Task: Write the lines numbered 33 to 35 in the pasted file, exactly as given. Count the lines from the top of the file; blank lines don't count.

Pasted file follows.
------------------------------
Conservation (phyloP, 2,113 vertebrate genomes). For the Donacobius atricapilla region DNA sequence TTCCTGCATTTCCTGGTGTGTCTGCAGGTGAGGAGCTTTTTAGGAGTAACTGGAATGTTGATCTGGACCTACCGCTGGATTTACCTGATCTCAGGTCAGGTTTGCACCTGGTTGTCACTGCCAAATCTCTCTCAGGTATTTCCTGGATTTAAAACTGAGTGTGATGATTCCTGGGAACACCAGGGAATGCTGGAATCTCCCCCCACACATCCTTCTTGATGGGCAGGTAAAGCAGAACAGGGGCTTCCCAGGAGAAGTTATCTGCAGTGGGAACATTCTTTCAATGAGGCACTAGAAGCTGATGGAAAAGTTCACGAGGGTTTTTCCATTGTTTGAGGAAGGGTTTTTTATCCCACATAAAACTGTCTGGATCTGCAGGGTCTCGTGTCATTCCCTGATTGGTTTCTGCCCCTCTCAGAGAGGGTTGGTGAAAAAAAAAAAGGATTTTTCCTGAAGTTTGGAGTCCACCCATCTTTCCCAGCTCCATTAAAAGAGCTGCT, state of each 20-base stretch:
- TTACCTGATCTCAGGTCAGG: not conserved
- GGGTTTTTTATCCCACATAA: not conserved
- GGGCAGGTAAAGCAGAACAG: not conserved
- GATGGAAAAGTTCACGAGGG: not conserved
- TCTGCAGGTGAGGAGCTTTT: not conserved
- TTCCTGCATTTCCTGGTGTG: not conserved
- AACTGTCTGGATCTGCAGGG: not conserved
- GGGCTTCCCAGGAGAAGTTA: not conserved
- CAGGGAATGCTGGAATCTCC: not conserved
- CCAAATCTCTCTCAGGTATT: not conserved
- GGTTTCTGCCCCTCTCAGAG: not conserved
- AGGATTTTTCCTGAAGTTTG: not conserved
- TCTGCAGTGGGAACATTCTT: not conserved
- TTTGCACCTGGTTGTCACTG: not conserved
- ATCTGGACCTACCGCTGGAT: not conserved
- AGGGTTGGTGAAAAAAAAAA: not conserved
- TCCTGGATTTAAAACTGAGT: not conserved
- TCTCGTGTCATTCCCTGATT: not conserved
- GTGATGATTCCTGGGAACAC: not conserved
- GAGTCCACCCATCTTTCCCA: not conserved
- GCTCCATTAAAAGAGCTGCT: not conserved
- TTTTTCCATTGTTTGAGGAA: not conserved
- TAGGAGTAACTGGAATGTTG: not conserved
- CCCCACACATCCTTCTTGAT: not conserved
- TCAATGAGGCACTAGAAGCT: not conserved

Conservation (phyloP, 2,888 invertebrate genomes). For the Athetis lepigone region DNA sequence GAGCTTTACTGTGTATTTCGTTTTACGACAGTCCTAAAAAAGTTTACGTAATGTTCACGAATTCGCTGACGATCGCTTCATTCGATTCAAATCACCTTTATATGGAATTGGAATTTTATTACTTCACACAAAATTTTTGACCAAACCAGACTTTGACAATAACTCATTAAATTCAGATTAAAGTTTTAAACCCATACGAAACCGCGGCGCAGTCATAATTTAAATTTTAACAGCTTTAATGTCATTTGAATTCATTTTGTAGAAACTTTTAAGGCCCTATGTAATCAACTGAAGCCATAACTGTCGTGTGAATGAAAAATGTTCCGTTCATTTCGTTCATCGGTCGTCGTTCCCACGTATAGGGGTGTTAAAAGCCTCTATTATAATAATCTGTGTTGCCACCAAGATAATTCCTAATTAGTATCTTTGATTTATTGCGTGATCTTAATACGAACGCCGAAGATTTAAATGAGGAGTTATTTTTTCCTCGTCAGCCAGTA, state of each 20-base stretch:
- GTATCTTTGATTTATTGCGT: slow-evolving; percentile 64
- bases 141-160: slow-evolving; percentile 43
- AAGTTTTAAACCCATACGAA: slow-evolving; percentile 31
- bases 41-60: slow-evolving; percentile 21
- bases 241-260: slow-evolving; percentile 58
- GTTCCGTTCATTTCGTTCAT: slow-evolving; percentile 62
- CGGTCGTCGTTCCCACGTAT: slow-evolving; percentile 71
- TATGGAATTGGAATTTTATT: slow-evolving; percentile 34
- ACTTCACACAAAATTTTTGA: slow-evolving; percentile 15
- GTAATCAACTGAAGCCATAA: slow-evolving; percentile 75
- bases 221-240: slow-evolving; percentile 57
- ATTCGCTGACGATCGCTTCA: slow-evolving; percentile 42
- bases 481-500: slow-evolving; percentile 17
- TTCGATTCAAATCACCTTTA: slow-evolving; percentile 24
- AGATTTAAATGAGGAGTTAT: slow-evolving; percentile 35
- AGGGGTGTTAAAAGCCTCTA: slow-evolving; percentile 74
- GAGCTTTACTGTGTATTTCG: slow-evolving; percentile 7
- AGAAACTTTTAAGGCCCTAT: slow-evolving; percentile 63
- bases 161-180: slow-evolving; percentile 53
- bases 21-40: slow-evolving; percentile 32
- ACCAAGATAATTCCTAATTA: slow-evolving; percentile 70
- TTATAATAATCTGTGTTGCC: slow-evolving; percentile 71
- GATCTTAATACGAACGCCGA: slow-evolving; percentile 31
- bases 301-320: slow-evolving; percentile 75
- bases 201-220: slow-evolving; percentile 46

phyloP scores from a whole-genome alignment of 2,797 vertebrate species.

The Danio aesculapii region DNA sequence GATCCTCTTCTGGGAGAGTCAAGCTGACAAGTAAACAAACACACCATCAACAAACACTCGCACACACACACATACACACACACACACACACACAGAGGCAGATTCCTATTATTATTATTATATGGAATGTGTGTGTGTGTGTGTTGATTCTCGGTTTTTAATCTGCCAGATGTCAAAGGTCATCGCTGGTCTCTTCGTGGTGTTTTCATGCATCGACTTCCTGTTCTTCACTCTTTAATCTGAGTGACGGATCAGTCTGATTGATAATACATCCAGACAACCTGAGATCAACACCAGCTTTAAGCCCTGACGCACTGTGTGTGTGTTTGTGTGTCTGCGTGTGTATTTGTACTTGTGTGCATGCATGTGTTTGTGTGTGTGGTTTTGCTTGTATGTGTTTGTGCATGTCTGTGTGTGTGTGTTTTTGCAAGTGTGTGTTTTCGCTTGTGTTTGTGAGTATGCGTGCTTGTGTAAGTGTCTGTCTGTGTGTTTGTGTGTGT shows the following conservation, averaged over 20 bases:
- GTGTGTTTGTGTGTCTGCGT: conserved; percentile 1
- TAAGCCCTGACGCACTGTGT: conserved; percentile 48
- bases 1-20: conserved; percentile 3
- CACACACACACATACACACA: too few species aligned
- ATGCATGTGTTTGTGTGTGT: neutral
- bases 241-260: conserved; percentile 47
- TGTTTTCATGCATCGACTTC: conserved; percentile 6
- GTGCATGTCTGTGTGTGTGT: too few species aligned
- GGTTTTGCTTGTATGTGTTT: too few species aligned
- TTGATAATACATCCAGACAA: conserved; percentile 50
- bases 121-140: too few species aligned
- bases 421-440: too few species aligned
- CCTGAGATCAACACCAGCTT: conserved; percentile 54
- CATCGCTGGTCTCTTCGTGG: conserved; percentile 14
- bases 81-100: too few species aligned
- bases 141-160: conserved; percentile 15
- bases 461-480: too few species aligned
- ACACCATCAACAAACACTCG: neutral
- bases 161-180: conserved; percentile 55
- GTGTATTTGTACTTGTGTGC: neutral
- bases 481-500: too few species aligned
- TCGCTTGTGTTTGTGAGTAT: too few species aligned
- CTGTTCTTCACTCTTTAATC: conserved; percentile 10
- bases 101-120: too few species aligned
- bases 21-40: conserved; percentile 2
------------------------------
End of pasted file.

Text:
- GTTCCGTTCATTTCGTTCAT: slow-evolving; percentile 62
- CGGTCGTCGTTCCCACGTAT: slow-evolving; percentile 71
- TATGGAATTGGAATTTTATT: slow-evolving; percentile 34